Declaration of patient consent

The authors certify that they have obtained all appropriate patient consent forms. In the form the patient(s) has/have given his/her/their consent for his/her/their images and other clinical information to be reported in the journal. The patients understand that their names and initials will not be published and due efforts will be made to conceal their identity, but anonymity cannot be guaranteed.


   Conclusion Top


Giant cervical immature teratoma with PAH in a surviving neonate as reported here is of interest because of its rarity and survival is possible with aggressive multidisciplinary approach.

Financial support and sponsorship

Nil.

Conflicts of interest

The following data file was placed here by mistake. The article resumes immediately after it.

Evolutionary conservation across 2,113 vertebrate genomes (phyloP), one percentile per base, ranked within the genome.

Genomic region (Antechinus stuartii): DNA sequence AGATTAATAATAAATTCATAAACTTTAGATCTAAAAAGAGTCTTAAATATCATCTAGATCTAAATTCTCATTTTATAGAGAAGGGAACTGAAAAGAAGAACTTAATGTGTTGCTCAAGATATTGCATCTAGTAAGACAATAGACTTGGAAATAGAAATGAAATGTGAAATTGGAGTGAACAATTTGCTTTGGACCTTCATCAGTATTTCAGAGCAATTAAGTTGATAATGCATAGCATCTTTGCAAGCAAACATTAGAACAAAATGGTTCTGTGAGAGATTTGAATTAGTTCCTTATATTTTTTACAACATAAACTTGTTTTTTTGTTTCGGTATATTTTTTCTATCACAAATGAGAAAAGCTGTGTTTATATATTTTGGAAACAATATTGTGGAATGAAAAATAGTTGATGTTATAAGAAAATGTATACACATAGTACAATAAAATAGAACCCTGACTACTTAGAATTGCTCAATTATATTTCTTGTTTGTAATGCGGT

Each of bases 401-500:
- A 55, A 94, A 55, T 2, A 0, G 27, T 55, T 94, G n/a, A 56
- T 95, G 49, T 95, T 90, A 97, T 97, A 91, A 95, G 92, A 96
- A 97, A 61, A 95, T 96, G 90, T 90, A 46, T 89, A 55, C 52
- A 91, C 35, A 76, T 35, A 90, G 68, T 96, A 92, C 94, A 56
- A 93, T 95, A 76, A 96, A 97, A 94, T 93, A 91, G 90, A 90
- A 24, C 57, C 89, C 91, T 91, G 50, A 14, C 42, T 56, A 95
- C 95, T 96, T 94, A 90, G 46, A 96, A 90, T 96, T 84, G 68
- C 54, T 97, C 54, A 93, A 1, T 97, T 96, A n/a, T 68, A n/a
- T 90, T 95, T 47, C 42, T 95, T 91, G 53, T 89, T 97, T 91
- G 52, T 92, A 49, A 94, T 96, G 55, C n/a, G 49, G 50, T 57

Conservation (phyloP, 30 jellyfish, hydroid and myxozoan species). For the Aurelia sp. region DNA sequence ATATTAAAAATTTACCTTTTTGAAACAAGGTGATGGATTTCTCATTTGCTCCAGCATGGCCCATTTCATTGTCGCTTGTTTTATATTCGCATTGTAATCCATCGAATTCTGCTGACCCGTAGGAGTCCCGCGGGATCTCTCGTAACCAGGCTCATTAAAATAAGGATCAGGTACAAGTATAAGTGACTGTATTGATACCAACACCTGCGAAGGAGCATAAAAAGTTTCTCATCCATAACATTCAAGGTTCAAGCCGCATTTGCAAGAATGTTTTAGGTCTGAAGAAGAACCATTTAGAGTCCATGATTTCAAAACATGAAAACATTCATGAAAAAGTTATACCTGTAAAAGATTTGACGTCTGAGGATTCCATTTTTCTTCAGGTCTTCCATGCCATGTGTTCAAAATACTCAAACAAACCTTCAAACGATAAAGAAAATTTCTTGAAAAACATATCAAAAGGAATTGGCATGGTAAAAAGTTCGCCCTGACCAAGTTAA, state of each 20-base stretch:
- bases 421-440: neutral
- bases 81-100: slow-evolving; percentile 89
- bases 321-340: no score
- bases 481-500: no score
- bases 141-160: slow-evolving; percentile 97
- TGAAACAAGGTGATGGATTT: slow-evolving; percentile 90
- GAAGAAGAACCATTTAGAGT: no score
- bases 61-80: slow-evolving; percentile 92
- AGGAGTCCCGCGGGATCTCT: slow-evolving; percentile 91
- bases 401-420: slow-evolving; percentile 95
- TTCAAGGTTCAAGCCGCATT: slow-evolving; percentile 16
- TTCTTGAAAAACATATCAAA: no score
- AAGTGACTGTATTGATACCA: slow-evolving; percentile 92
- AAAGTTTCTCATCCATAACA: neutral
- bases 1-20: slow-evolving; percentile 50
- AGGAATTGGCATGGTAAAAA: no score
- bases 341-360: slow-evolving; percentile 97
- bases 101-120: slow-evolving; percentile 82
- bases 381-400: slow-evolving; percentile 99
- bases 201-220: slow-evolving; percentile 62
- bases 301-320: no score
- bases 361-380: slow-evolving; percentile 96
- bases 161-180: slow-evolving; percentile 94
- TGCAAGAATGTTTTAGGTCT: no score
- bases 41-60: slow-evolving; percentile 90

There are no conflicts of interest.



 
   References Top

1.
Uchiyama M, Iwafuchi M, Naitoh S, Matsuda Y, Naitoh M, Yagi M, et al. Ahuge immature cervical teratoma in a newborn: Report of a case. Surg Today 1995;25:737-40.  Back to cited text no. 1
    
2.
Mohanty MK, Sahu P, Jaiswal AA, Singal R, Gupta S, Kohli G, et al. Ahuge immature cervical teratoma; antenatal diagnosis, and its management – An unusual entity. J Clin Neonatol 2013;2:42-5.  Back to cited text no. 2
[PUBMED]  [Full text]  
3.
Kurman RJ, Carcangiu ML, Simon Herrington C, Young RH. WHO Classification of Tumours of Female Reproductive Organs. 4th ed. Lyon, France: International Agency for Research on Cancer 2014; p. 61-2.   Back to cited text no. 3
    
4.
Gezer HÖ, Oǧuzkurt P, Temiz A, Bolat FA, Hiçsönmez A. Huge neck masses causing respiratory distress in neonates: Two cases of congenital cervical teratoma. Pediatr Neonatol 2016;57:526-30.  Back to cited text no. 4